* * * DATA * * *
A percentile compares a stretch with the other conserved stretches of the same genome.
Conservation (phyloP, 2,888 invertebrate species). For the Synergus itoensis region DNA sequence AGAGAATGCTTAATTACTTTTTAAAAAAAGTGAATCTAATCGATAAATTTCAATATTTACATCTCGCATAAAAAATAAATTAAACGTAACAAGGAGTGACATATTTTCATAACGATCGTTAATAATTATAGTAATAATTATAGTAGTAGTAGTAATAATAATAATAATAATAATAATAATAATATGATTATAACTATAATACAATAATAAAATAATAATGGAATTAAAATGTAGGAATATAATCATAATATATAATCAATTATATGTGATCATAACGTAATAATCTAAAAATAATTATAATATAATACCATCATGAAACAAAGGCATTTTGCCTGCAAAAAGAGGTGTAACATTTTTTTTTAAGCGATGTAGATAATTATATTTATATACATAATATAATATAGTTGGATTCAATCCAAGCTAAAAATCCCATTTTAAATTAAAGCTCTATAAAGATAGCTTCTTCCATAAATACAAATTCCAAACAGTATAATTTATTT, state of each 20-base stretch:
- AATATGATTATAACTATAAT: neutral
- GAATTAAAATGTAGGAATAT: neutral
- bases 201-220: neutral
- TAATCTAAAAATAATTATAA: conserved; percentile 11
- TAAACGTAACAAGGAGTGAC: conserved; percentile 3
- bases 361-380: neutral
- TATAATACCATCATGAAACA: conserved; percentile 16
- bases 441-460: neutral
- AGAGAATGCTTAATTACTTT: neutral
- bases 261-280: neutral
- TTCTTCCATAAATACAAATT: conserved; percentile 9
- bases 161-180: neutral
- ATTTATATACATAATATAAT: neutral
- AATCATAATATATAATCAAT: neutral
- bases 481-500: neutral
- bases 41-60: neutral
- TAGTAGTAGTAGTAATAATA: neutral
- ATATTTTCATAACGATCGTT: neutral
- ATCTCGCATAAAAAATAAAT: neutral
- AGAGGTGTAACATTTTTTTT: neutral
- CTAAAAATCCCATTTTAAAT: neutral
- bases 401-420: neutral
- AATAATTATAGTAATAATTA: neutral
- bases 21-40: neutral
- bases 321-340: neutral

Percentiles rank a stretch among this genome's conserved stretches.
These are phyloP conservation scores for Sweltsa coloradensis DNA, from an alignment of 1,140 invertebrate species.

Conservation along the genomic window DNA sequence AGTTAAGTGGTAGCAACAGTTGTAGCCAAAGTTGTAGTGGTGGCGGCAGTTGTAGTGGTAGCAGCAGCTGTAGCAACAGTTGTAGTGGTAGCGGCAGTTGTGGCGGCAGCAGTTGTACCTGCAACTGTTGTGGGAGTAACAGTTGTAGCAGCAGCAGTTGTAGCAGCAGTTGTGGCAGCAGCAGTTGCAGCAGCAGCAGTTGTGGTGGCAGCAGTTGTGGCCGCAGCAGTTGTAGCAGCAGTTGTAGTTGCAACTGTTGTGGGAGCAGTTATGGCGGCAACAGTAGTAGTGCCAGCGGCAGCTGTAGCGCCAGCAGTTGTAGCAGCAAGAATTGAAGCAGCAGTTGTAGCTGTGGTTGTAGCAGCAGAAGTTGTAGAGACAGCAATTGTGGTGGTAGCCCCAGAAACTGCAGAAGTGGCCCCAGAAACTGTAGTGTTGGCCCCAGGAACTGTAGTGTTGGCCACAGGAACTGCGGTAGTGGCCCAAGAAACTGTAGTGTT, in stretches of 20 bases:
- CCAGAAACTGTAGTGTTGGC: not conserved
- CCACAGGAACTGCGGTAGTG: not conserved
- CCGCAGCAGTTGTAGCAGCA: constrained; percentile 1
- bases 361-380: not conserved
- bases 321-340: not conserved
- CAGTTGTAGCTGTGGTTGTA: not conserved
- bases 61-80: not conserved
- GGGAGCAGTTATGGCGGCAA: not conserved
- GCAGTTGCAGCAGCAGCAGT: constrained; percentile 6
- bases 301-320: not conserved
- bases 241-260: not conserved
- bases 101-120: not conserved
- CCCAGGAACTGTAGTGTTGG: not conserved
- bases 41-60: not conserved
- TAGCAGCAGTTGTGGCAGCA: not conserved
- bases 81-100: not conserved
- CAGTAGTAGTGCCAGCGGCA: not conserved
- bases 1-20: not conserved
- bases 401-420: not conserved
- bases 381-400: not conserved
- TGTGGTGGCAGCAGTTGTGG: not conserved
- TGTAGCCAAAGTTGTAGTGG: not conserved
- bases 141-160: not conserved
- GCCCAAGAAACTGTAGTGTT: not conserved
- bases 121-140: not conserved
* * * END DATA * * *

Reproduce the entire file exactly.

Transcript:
A percentile compares a stretch with the other conserved stretches of the same genome.
Conservation (phyloP, 2,888 invertebrate species). For the Synergus itoensis region DNA sequence AGAGAATGCTTAATTACTTTTTAAAAAAAGTGAATCTAATCGATAAATTTCAATATTTACATCTCGCATAAAAAATAAATTAAACGTAACAAGGAGTGACATATTTTCATAACGATCGTTAATAATTATAGTAATAATTATAGTAGTAGTAGTAATAATAATAATAATAATAATAATAATAATATGATTATAACTATAATACAATAATAAAATAATAATGGAATTAAAATGTAGGAATATAATCATAATATATAATCAATTATATGTGATCATAACGTAATAATCTAAAAATAATTATAATATAATACCATCATGAAACAAAGGCATTTTGCCTGCAAAAAGAGGTGTAACATTTTTTTTTAAGCGATGTAGATAATTATATTTATATACATAATATAATATAGTTGGATTCAATCCAAGCTAAAAATCCCATTTTAAATTAAAGCTCTATAAAGATAGCTTCTTCCATAAATACAAATTCCAAACAGTATAATTTATTT, state of each 20-base stretch:
- AATATGATTATAACTATAAT: neutral
- GAATTAAAATGTAGGAATAT: neutral
- bases 201-220: neutral
- TAATCTAAAAATAATTATAA: conserved; percentile 11
- TAAACGTAACAAGGAGTGAC: conserved; percentile 3
- bases 361-380: neutral
- TATAATACCATCATGAAACA: conserved; percentile 16
- bases 441-460: neutral
- AGAGAATGCTTAATTACTTT: neutral
- bases 261-280: neutral
- TTCTTCCATAAATACAAATT: conserved; percentile 9
- bases 161-180: neutral
- ATTTATATACATAATATAAT: neutral
- AATCATAATATATAATCAAT: neutral
- bases 481-500: neutral
- bases 41-60: neutral
- TAGTAGTAGTAGTAATAATA: neutral
- ATATTTTCATAACGATCGTT: neutral
- ATCTCGCATAAAAAATAAAT: neutral
- AGAGGTGTAACATTTTTTTT: neutral
- CTAAAAATCCCATTTTAAAT: neutral
- bases 401-420: neutral
- AATAATTATAGTAATAATTA: neutral
- bases 21-40: neutral
- bases 321-340: neutral

Percentiles rank a stretch among this genome's conserved stretches.
These are phyloP conservation scores for Sweltsa coloradensis DNA, from an alignment of 1,140 invertebrate species.

Conservation along the genomic window DNA sequence AGTTAAGTGGTAGCAACAGTTGTAGCCAAAGTTGTAGTGGTGGCGGCAGTTGTAGTGGTAGCAGCAGCTGTAGCAACAGTTGTAGTGGTAGCGGCAGTTGTGGCGGCAGCAGTTGTACCTGCAACTGTTGTGGGAGTAACAGTTGTAGCAGCAGCAGTTGTAGCAGCAGTTGTGGCAGCAGCAGTTGCAGCAGCAGCAGTTGTGGTGGCAGCAGTTGTGGCCGCAGCAGTTGTAGCAGCAGTTGTAGTTGCAACTGTTGTGGGAGCAGTTATGGCGGCAACAGTAGTAGTGCCAGCGGCAGCTGTAGCGCCAGCAGTTGTAGCAGCAAGAATTGAAGCAGCAGTTGTAGCTGTGGTTGTAGCAGCAGAAGTTGTAGAGACAGCAATTGTGGTGGTAGCCCCAGAAACTGCAGAAGTGGCCCCAGAAACTGTAGTGTTGGCCCCAGGAACTGTAGTGTTGGCCACAGGAACTGCGGTAGTGGCCCAAGAAACTGTAGTGTT, in stretches of 20 bases:
- CCAGAAACTGTAGTGTTGGC: not conserved
- CCACAGGAACTGCGGTAGTG: not conserved
- CCGCAGCAGTTGTAGCAGCA: constrained; percentile 1
- bases 361-380: not conserved
- bases 321-340: not conserved
- CAGTTGTAGCTGTGGTTGTA: not conserved
- bases 61-80: not conserved
- GGGAGCAGTTATGGCGGCAA: not conserved
- GCAGTTGCAGCAGCAGCAGT: constrained; percentile 6
- bases 301-320: not conserved
- bases 241-260: not conserved
- bases 101-120: not conserved
- CCCAGGAACTGTAGTGTTGG: not conserved
- bases 41-60: not conserved
- TAGCAGCAGTTGTGGCAGCA: not conserved
- bases 81-100: not conserved
- CAGTAGTAGTGCCAGCGGCA: not conserved
- bases 1-20: not conserved
- bases 401-420: not conserved
- bases 381-400: not conserved
- TGTGGTGGCAGCAGTTGTGG: not conserved
- TGTAGCCAAAGTTGTAGTGG: not conserved
- bases 141-160: not conserved
- GCCCAAGAAACTGTAGTGTT: not conserved
- bases 121-140: not conserved